The 63-year-old Wilken is no stranger to this case, sports law or class certification hearings. She denied the NCAA and EA's attempts to have O'Bannon's case dismissed, though she did reject several of O'Bannon's claims in the process. On balance, her pretrial rulings have favored O'Bannon.To read the rest, click here.
Wilken also presided over a recent settlement in Pecover v. EA. In that class action, consumers sued over EA's exclusive licensing deals with the NFL, NCAA and the Arena Football League. Those deals prevented rival video game publishers from releasing their own football games with real teams and players. The case was recently settled, with EA agreeing to pay $27 million into a fund that can be claimed by consumers of EA football games. The fact that the parties reached a settlement under Wilken's watch bears notice, as O'Bannon and the NCAA could ultimately do the same.
Wilken usually certifies classes. SI.com conducted an analysis of her 29 orders on class certification from 1998-2013. It found that she denied certification only six times (21 percent), while she granted certification 18 times (62 percent) and partially granted it five times (17 percent). Keep in mind, these orders concerned facts and claims mostly dissimilar from those raised by O'Bannon. Thus they may not be accurate predictors. Still, Wilken's history is a good sign for O'Bannon.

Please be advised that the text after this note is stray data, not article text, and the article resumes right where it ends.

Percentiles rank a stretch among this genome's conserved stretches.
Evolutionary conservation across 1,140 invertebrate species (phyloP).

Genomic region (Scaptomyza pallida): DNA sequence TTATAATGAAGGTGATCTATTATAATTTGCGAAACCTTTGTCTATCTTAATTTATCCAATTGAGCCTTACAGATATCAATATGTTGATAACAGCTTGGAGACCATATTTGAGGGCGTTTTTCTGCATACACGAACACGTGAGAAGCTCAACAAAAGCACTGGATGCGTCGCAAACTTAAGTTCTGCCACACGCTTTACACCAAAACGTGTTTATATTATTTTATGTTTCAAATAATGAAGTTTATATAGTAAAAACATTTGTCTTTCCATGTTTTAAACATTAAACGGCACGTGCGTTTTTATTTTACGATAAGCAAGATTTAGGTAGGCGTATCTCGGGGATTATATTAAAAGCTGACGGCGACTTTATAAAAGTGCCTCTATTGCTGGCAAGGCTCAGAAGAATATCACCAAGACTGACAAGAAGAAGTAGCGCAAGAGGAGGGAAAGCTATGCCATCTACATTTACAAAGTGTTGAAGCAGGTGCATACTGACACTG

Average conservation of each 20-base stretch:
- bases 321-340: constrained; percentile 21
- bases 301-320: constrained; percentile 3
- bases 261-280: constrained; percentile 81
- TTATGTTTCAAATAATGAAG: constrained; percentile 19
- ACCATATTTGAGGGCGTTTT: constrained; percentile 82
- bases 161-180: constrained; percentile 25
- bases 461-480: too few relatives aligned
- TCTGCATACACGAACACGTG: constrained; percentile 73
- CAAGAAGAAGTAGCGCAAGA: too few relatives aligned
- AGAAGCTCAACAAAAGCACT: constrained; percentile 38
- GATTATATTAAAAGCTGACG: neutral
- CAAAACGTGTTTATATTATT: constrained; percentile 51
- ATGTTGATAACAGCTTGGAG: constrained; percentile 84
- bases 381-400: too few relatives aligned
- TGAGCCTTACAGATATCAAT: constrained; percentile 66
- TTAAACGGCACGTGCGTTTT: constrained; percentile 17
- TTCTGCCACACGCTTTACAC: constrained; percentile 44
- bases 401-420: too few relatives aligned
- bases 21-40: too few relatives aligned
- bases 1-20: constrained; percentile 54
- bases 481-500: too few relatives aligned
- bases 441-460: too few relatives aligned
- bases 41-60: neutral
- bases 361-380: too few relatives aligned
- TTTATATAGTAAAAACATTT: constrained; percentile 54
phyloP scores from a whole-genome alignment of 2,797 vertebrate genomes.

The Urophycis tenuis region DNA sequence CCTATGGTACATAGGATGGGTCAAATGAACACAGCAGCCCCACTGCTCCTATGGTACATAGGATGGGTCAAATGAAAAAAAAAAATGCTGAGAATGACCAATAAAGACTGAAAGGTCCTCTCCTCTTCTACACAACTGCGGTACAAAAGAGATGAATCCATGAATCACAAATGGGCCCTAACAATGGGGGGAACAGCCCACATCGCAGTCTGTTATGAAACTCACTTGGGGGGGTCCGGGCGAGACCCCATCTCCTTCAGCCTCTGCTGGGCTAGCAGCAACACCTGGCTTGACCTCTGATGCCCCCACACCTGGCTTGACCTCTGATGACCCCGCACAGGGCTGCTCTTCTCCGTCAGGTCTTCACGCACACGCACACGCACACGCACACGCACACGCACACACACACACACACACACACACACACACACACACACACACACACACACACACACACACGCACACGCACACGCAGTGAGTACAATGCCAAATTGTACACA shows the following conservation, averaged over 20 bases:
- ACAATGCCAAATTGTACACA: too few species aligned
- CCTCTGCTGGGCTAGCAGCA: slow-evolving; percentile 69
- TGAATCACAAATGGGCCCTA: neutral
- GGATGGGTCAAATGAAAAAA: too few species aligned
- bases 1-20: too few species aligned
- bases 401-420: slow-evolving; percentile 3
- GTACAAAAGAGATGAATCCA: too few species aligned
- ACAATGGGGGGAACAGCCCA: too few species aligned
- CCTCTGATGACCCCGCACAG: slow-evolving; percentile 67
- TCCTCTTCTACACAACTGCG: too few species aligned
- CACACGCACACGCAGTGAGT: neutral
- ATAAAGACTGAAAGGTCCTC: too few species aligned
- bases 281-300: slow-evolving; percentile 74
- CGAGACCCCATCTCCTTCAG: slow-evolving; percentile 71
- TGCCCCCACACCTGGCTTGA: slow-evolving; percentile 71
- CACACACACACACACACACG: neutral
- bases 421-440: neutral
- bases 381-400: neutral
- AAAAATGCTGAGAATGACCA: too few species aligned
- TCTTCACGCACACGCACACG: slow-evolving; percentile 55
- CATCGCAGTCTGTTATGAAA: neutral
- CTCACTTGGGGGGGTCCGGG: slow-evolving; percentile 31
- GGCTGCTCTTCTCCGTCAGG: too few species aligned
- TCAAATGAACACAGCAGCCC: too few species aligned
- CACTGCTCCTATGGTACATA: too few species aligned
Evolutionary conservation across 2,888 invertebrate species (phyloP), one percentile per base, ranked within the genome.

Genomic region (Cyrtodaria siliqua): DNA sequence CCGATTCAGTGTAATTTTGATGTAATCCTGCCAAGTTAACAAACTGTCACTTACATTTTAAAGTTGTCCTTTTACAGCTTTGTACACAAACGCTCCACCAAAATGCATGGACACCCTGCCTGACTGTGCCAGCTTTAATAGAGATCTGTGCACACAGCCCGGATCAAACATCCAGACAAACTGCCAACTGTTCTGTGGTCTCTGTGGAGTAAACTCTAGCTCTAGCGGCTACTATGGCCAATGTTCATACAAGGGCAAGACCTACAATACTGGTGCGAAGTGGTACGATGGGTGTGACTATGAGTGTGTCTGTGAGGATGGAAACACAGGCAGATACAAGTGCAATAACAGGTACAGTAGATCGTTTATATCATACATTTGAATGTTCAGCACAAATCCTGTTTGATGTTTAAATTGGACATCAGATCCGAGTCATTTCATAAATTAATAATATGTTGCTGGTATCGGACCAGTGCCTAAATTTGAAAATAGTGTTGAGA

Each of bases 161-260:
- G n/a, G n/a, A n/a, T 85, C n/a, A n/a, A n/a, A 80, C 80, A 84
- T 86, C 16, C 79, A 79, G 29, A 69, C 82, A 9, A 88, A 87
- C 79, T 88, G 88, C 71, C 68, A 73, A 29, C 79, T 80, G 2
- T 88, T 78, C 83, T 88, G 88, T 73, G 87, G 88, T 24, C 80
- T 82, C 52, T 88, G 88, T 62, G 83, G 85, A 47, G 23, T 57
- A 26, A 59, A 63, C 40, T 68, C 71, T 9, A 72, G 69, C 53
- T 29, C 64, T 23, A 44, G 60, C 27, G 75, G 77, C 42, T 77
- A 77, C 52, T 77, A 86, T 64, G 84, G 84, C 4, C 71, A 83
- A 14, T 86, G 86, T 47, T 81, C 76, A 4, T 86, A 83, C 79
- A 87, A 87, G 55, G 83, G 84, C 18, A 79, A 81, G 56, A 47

Also, as the O'Bannon hearing nears, there are many in-depth stories on Sonny Vaccaro, including this one in the Pittsburgh Post-Gazette by J. Brady McCollough. Here's an excerpt from One-Man Rebellion:
"Mr. Vaccaro has that Magic Johnson factor, that aura about him," O'Bannon says. "I don't know if you've met Magic Johnson, but when you talk to him and meet him face to face, you feel like you're the one person that he wants to talk to at that moment. Mr. Vaccaro has that same effect. I've always felt like, when I talk to him, I'm the most important person in his life."
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As the decades passed, Vaccaro became obsessed. He couldn't stomach the NCAA's transfer rules, forcing players to sit out for a year after transferring. He railed against the NBA's age limit of 19, which forced players to play one year of college basketball. The NCAA was glad to have the most talented players on campus, even for just a season.
Vaccaro's tipping point came one day when he was watching ESPN Classic and he realized that the NCAA, by licensing the rights of the games to be re-aired on the network, was able to continue making money off the players into eternity. Vaccaro felt that players should be paid residuals anytime their likenesses were used after their careers were over.